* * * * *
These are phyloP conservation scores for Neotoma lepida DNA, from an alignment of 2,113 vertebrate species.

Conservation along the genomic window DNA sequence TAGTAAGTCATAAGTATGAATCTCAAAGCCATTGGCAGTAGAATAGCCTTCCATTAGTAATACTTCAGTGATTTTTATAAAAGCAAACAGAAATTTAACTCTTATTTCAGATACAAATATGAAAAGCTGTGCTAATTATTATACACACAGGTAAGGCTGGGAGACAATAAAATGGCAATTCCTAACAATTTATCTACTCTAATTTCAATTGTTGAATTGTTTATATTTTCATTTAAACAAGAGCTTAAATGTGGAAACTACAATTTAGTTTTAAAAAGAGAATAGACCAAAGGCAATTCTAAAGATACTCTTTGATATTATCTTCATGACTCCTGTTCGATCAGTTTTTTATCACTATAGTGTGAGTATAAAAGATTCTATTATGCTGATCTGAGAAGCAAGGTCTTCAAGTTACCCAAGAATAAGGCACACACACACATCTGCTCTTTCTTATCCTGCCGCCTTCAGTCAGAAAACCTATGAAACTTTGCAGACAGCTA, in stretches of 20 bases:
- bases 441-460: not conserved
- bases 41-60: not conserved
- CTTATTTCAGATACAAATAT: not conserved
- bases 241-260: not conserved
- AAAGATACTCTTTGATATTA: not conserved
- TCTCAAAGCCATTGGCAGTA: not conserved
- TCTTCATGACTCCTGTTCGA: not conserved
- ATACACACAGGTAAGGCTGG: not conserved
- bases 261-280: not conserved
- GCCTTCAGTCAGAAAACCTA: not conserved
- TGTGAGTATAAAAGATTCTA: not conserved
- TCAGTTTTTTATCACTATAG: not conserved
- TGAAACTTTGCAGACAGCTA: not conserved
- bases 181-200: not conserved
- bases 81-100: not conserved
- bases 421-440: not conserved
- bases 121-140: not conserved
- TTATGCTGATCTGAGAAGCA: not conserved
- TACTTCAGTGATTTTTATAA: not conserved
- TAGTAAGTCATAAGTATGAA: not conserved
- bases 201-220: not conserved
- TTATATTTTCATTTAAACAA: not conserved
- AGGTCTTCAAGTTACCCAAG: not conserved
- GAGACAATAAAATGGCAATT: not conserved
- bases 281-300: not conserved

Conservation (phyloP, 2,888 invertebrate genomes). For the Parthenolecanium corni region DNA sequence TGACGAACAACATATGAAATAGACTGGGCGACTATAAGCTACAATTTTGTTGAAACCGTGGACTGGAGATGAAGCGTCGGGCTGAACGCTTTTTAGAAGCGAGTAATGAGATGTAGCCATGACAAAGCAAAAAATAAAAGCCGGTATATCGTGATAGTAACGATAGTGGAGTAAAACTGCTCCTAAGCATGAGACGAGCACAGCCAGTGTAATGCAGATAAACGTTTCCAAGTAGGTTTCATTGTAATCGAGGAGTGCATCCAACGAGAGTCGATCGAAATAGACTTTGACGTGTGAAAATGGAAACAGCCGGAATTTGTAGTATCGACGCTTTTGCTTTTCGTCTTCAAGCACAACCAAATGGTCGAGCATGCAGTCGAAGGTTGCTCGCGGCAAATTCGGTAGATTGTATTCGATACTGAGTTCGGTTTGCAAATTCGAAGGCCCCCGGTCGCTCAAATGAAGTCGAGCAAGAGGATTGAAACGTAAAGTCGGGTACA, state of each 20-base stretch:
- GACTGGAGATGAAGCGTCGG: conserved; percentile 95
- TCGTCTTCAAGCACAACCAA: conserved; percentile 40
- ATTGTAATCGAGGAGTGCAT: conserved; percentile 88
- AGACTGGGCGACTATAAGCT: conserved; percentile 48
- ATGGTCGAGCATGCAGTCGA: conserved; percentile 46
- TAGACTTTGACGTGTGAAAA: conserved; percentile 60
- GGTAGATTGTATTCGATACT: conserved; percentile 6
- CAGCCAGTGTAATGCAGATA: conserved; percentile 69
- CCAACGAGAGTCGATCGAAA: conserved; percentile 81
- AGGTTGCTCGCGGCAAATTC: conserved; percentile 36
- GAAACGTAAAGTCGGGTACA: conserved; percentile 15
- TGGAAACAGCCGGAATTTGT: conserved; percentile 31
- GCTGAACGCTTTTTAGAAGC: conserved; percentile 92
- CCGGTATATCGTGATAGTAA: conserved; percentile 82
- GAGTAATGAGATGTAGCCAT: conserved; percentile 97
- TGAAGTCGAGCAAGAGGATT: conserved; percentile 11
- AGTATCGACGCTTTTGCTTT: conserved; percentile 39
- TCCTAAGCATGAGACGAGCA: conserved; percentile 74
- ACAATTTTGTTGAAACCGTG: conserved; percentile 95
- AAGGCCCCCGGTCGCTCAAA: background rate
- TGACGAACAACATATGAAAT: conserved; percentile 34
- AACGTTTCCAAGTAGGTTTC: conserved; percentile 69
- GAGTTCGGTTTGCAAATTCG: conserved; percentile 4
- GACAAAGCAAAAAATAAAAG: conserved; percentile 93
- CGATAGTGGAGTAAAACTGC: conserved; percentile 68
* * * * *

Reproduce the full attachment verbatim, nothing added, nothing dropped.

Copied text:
These are phyloP conservation scores for Neotoma lepida DNA, from an alignment of 2,113 vertebrate species.

Conservation along the genomic window DNA sequence TAGTAAGTCATAAGTATGAATCTCAAAGCCATTGGCAGTAGAATAGCCTTCCATTAGTAATACTTCAGTGATTTTTATAAAAGCAAACAGAAATTTAACTCTTATTTCAGATACAAATATGAAAAGCTGTGCTAATTATTATACACACAGGTAAGGCTGGGAGACAATAAAATGGCAATTCCTAACAATTTATCTACTCTAATTTCAATTGTTGAATTGTTTATATTTTCATTTAAACAAGAGCTTAAATGTGGAAACTACAATTTAGTTTTAAAAAGAGAATAGACCAAAGGCAATTCTAAAGATACTCTTTGATATTATCTTCATGACTCCTGTTCGATCAGTTTTTTATCACTATAGTGTGAGTATAAAAGATTCTATTATGCTGATCTGAGAAGCAAGGTCTTCAAGTTACCCAAGAATAAGGCACACACACACATCTGCTCTTTCTTATCCTGCCGCCTTCAGTCAGAAAACCTATGAAACTTTGCAGACAGCTA, in stretches of 20 bases:
- bases 441-460: not conserved
- bases 41-60: not conserved
- CTTATTTCAGATACAAATAT: not conserved
- bases 241-260: not conserved
- AAAGATACTCTTTGATATTA: not conserved
- TCTCAAAGCCATTGGCAGTA: not conserved
- TCTTCATGACTCCTGTTCGA: not conserved
- ATACACACAGGTAAGGCTGG: not conserved
- bases 261-280: not conserved
- GCCTTCAGTCAGAAAACCTA: not conserved
- TGTGAGTATAAAAGATTCTA: not conserved
- TCAGTTTTTTATCACTATAG: not conserved
- TGAAACTTTGCAGACAGCTA: not conserved
- bases 181-200: not conserved
- bases 81-100: not conserved
- bases 421-440: not conserved
- bases 121-140: not conserved
- TTATGCTGATCTGAGAAGCA: not conserved
- TACTTCAGTGATTTTTATAA: not conserved
- TAGTAAGTCATAAGTATGAA: not conserved
- bases 201-220: not conserved
- TTATATTTTCATTTAAACAA: not conserved
- AGGTCTTCAAGTTACCCAAG: not conserved
- GAGACAATAAAATGGCAATT: not conserved
- bases 281-300: not conserved

Conservation (phyloP, 2,888 invertebrate genomes). For the Parthenolecanium corni region DNA sequence TGACGAACAACATATGAAATAGACTGGGCGACTATAAGCTACAATTTTGTTGAAACCGTGGACTGGAGATGAAGCGTCGGGCTGAACGCTTTTTAGAAGCGAGTAATGAGATGTAGCCATGACAAAGCAAAAAATAAAAGCCGGTATATCGTGATAGTAACGATAGTGGAGTAAAACTGCTCCTAAGCATGAGACGAGCACAGCCAGTGTAATGCAGATAAACGTTTCCAAGTAGGTTTCATTGTAATCGAGGAGTGCATCCAACGAGAGTCGATCGAAATAGACTTTGACGTGTGAAAATGGAAACAGCCGGAATTTGTAGTATCGACGCTTTTGCTTTTCGTCTTCAAGCACAACCAAATGGTCGAGCATGCAGTCGAAGGTTGCTCGCGGCAAATTCGGTAGATTGTATTCGATACTGAGTTCGGTTTGCAAATTCGAAGGCCCCCGGTCGCTCAAATGAAGTCGAGCAAGAGGATTGAAACGTAAAGTCGGGTACA, state of each 20-base stretch:
- GACTGGAGATGAAGCGTCGG: conserved; percentile 95
- TCGTCTTCAAGCACAACCAA: conserved; percentile 40
- ATTGTAATCGAGGAGTGCAT: conserved; percentile 88
- AGACTGGGCGACTATAAGCT: conserved; percentile 48
- ATGGTCGAGCATGCAGTCGA: conserved; percentile 46
- TAGACTTTGACGTGTGAAAA: conserved; percentile 60
- GGTAGATTGTATTCGATACT: conserved; percentile 6
- CAGCCAGTGTAATGCAGATA: conserved; percentile 69
- CCAACGAGAGTCGATCGAAA: conserved; percentile 81
- AGGTTGCTCGCGGCAAATTC: conserved; percentile 36
- GAAACGTAAAGTCGGGTACA: conserved; percentile 15
- TGGAAACAGCCGGAATTTGT: conserved; percentile 31
- GCTGAACGCTTTTTAGAAGC: conserved; percentile 92
- CCGGTATATCGTGATAGTAA: conserved; percentile 82
- GAGTAATGAGATGTAGCCAT: conserved; percentile 97
- TGAAGTCGAGCAAGAGGATT: conserved; percentile 11
- AGTATCGACGCTTTTGCTTT: conserved; percentile 39
- TCCTAAGCATGAGACGAGCA: conserved; percentile 74
- ACAATTTTGTTGAAACCGTG: conserved; percentile 95
- AAGGCCCCCGGTCGCTCAAA: background rate
- TGACGAACAACATATGAAAT: conserved; percentile 34
- AACGTTTCCAAGTAGGTTTC: conserved; percentile 69
- GAGTTCGGTTTGCAAATTCG: conserved; percentile 4
- GACAAAGCAAAAAATAAAAG: conserved; percentile 93
- CGATAGTGGAGTAAAACTGC: conserved; percentile 68